Padding While not as eye-catching as the new strap system, the padding inside the helmet is comfortable and not so bulky so as to feel overwrought.  We’ve tested this helmet in the height of this year’s New York summer, with temperatures consistently in the low 90s and lots of perspiration.  We noted the padding tended to dry out quickly and, so far at least, has not developed any sort of unpleasant, odoriferous emanation.  A nice feature of the padding is that it can be removed, washed and replaced without any impact to its durability.  It holds up quite nicely, we’ve found.

Weight The Héros MIPS RTR Helmet weighs in at 9.5oz., or 270g.  By any standard, that makes this a light, race-worthy helmet.  You can get down to something on the order of 7.9oz with the Giro Aeon, or 8.5oz with the POC Octal, or Garneau's existing Course Cycling helmet but 1.0-1.5oz is essentially physically indistinguishable.

Sunglasses Test While it varies depending on helmet size, we did find the Héros was not as sunglasses friendly as the Course Cycling helmet. It definitely works, but when it comes to the ease of tucking your sunnies into your helmet, the Course has a slight leg up on the Héros.

Garneau Héros Price

Any review of the the latest, credible consumer reports literature will confirm that when it comes to protection and comfort, you don’t need to spend a lot of money.  There are many helmets on the market that will provide adequate protection for a fraction of the cost of the Héros MIPS RTR.  However, the more expensive models may be more comfortable, stylish, lighter, and provide better ventilation.

The Héros MIPS RTR helmet retails on Garneau’s website for $229.99.  This price point reflects a relatively strong value vis-a-vis viable alternatives currently on the market.  Helmet’s in the Héros MIPS RTR peer group, in our opinion, include the POC Octal AVIP MIPS ($319.95), Lazer Z1 MIPS ($310.00) and the Bontrager Ballista MIPS ($199.99).  These are all race-worthy lids that factor in the latest considerations in terms of aero properties, weight, comfort, and ventilation, and the Héros MIPS RTR prices at nearly the most competitive end of the range.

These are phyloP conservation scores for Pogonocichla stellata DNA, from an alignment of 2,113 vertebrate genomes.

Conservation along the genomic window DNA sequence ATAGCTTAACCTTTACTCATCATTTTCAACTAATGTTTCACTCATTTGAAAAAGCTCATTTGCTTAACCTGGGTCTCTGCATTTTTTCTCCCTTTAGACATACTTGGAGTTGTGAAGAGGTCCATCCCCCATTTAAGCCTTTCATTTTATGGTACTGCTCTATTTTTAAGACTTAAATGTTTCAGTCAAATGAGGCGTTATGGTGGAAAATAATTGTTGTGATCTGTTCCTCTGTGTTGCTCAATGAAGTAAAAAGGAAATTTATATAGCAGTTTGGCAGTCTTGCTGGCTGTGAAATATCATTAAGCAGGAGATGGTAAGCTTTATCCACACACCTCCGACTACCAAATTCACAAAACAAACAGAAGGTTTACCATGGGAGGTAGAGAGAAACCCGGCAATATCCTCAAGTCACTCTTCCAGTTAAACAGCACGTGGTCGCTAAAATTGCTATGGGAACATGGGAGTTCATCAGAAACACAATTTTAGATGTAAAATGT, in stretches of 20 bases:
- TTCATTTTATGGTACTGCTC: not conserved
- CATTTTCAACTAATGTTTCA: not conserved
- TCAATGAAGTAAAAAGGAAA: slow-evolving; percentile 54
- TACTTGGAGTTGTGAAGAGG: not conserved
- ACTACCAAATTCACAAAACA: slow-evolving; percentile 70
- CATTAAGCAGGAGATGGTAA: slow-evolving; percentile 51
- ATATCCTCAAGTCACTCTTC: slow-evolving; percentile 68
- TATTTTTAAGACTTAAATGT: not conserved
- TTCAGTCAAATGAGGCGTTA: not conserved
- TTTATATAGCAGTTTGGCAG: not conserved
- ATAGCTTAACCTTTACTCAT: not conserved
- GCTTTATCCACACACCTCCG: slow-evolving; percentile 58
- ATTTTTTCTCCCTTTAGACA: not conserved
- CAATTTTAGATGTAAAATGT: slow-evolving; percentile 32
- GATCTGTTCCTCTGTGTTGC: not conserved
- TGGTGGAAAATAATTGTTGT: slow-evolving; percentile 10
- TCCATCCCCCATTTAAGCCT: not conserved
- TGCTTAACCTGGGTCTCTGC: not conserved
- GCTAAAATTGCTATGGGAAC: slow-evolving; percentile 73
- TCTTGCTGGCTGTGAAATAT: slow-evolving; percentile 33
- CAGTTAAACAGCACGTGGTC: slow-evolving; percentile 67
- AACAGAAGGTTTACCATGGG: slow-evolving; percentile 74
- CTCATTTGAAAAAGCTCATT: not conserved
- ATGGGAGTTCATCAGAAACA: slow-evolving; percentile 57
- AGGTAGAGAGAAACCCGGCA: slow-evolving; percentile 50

Garneau Héros Color Options

For the moment, the Héros MIPS RTR Helmet comes in two colors.  Fortunately, those colors happen to be white and black.  We’re not the fashion policy, but we know enough to recognize that both are complimentary colors.  Basically, all colors go with them.  This means that it’ll combine well with whatever the color combination of your kit happens to be.  If you’re sporting darker colors, the look will be bolder.  Lighter colors will create a softer look.  The bottom line is you literally cannot go wrong.  (Note:  Garneau does offer other MIPS RTR model helmets, including the female specific Shine helmet in a broader set of colorways.  Take a look at the other versions of this helmet over on www.garneau.com.).

It’s worthwhile noting that this particular helmet comes with a modest amount of silver, reflective detailing along the bottom half of the helmet to increase visibility to other road users.  This is small, but important safety feature.  After all, every bit of visibility helps when out on the road.

Conclusion

When it comes down to it, we struggle to pick a favorite between the Garneau Course and the Héros. The Course features top notch ventilation in a super lightweight package while the Héros takes the crown on fit and safety. In the end you can't go wrong either way.

Photos:  John Buenaventura @rich_mutt Parts Mode:  Corey Morenz @captaincoreys